steel beam bowing

Joined
2 Jan 2012
Messages
664
Reaction score
127
Location
Nottinghamshire
Country
United Kingdom
I think you're being a bit pessimistic. Fig 3.15 of SCI P360 would suggest a series of joists can provide lateral restraint. And 2.5% of compression forces should be able to be held by joist hangers. (if the joists are parallel then red alert)

Bigger issue for me here is use of an open section for torsion resistance, wall returns instead of posts (not very impressed with the padstone/wall calc) and lack of dead load deflection. Oh and its not galvanised on.
Although they are indicative of floor supports with joists either side of the beam as opposed to a flat roof connection
 
Sponsored Links
Joined
3 Aug 2022
Messages
127
Reaction score
35
Location
Worcestershire
Country
United Kingdom
Although they are indicative of floor supports with joists either side of the beam as opposed to a flat roof connection
Yeah - so it depends on the capacity to resist tension as well as compression. With fully fixed joist hangers, tied back to a ledger with a plywood structural deck/diaphragm overlaying the roof I think I'd be reasonably confident of full restraint.
 
Joined
4 Apr 2008
Messages
2,118
Reaction score
354
Location
Hertfordshire
Country
United Kingdom
I think you're being a bit pessimistic. Fig 3.15 of SCI P360 would suggest a series of joists can provide lateral restraint. And 2.5% of compression forces should be able to be held by joist hangers. (if the joists are parallel then red alert)

Yes, but that assumes joists built in and from both sides of the beam. In this case the joists are only from one side and likely to be above the beam, not at the same level as it. The same paper says that reliance on friction isn't recommended, so it would be imperative to provide sufficient strapping or other method of restraint.

Always a risk to have to rely on the more subtle details on jobs such as this as some builders don't always follow the drawings to the letter...
 
Joined
3 Aug 2022
Messages
127
Reaction score
35
Location
Worcestershire
Country
United Kingdom
Yes, but that assumes joists built in and from both sides of the beam. In this case the joists are only from one side and likely to be above the beam, not at the same level as it. The same paper says that reliance on friction isn't recommended, so it would be imperative to provide sufficient strapping or other method of restraint.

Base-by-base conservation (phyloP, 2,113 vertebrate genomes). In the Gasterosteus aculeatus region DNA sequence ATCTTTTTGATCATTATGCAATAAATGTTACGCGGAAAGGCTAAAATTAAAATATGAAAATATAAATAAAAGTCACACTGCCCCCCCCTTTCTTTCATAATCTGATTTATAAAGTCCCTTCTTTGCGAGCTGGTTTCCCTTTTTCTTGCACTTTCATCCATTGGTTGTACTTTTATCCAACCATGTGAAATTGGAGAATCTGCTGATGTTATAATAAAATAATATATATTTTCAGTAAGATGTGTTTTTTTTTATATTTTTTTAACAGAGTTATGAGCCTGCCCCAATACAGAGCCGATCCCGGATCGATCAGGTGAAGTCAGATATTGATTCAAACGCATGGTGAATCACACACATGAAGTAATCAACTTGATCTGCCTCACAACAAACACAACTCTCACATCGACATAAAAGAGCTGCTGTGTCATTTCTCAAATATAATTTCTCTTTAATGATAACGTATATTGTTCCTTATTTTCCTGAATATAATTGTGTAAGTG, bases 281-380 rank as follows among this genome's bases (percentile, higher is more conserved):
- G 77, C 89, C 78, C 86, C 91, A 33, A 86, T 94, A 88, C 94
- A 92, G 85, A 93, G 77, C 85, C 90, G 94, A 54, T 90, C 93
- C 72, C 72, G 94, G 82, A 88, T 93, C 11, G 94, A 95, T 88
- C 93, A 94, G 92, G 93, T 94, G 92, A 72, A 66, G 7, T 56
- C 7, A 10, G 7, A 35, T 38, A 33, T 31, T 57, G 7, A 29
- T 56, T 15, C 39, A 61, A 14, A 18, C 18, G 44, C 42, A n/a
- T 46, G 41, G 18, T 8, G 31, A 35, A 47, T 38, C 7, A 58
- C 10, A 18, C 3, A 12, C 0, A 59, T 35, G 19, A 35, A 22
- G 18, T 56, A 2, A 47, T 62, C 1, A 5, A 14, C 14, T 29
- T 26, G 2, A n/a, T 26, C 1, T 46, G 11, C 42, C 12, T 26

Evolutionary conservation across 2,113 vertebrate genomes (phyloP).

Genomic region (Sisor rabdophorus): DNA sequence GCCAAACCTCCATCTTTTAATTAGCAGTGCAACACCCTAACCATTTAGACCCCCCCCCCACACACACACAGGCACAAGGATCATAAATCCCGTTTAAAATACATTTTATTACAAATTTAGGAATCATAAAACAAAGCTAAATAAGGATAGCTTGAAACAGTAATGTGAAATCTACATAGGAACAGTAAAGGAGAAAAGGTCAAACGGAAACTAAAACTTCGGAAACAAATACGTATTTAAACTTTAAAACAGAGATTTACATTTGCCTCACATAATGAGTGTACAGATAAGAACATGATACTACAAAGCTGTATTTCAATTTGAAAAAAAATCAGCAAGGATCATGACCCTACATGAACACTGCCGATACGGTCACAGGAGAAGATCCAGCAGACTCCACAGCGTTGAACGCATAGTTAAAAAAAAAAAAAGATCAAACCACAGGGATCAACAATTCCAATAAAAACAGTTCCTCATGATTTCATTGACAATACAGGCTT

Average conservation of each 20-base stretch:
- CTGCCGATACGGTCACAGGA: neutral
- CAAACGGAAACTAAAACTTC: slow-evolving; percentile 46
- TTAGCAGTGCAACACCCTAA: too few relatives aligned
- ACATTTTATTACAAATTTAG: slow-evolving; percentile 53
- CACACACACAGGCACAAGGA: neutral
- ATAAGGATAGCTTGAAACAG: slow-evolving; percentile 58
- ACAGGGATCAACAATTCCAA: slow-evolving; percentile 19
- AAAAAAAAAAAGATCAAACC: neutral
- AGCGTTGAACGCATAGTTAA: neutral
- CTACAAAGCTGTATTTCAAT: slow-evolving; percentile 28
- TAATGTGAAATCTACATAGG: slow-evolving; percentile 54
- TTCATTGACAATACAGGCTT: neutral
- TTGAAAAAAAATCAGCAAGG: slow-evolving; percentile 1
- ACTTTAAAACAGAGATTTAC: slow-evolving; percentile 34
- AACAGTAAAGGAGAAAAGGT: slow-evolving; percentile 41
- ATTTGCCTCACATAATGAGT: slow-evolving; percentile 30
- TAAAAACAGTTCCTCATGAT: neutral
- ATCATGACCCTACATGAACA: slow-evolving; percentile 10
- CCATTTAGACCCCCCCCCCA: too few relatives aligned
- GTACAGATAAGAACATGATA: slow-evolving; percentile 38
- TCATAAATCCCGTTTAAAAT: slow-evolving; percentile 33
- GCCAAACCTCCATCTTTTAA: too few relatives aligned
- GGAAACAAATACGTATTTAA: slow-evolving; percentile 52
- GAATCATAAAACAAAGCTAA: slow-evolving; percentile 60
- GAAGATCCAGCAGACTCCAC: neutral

Always a risk to have to rely on the more subtle details on jobs such as this as some builders don't always follow the drawings to the letter...
Yeah - I only saw the image on my phone - now on my desktop it is clearly at door head level so no chance of lateral restraint.

I would not rely on friction - only when bolted + joist hangers. But I would be inclined to rely on one-sided so long as there was a diaphragm. Appreciate the freewheeling nature of some builders, but steel is expensive and it is a lot more economical to get the restraint in.
 
Sponsored Links
Joined
23 Feb 2012
Messages
10,639
Reaction score
1,756
Location
Manchester
Country
United Kingdom
We can argue the point on lateral restraint until the cows come home - it's one of those moot points, often where experience comes in. But where builders often 'do their own thing', its perhaps better to err on the safe side.
But this still doesn't address the issue of deflection. I've not done any figures - I think Ronny did some and IIRC they were quite excessive at 44mm - its just too much. The 8mm plate will bend downwards too far on that span, I suspect OP will have to consider a central post of some sort.

I wouldn't argue with the returns at 900mm - accepted they go outside the 'deemed to satisfy' rules in AD A, but still acceptable IMO - could easily be proved.
 
Joined
3 Aug 2022
Messages
127
Reaction score
35
Location
Worcestershire
Country
United Kingdom
I'm not really arguing - I agree it hasn't got restraint. I was making the point that in principle, roof and floors can provide lateral restraint (to assure myself on some of my deigns...), but in this instance the beam is too low to benefit. If engineers can't try and make the best use of materials, then what are we for?

Open section here is a big mistake and there's no torsion or adequate deflection calculation in their docs.

Masonry returns could be ok if my friend the roof diaphragm helps. I'd be intrigued to see the calculation that would prove they are OK - genuine curiosity from me on how to arrange that calculation.
 
Joined
23 Feb 2012
Messages
10,639
Reaction score
1,756
Location
Manchester
Country
United Kingdom
Masonry returns could be ok if my friend the roof diaphragm helps. I'd be intrigued to see the calculation that would prove they are OK - genuine curiosity from me on how to arrange that calculation.
There are several ways: you can use the wall-panel permutations as shown in BS whatever-it-is, assuming no return, to see if the panel itself will be OK under wind load.
If that fails, treat the return as a beam under triangular load from the side panel - assuming a cracking pattern similar to those for concrete slabs. There will be considerable compression on the return due to the load from the beam - that will also help stability.
 

DIYnot Local

Staff member

If you need to find a tradesperson to get your job done, please try our local search below, or if you are doing it yourself you can find suppliers local to you.

Select the supplier or trade you require, enter your location to begin your search.


Are you a trade or supplier? You can create your listing free at DIYnot Local

 
Top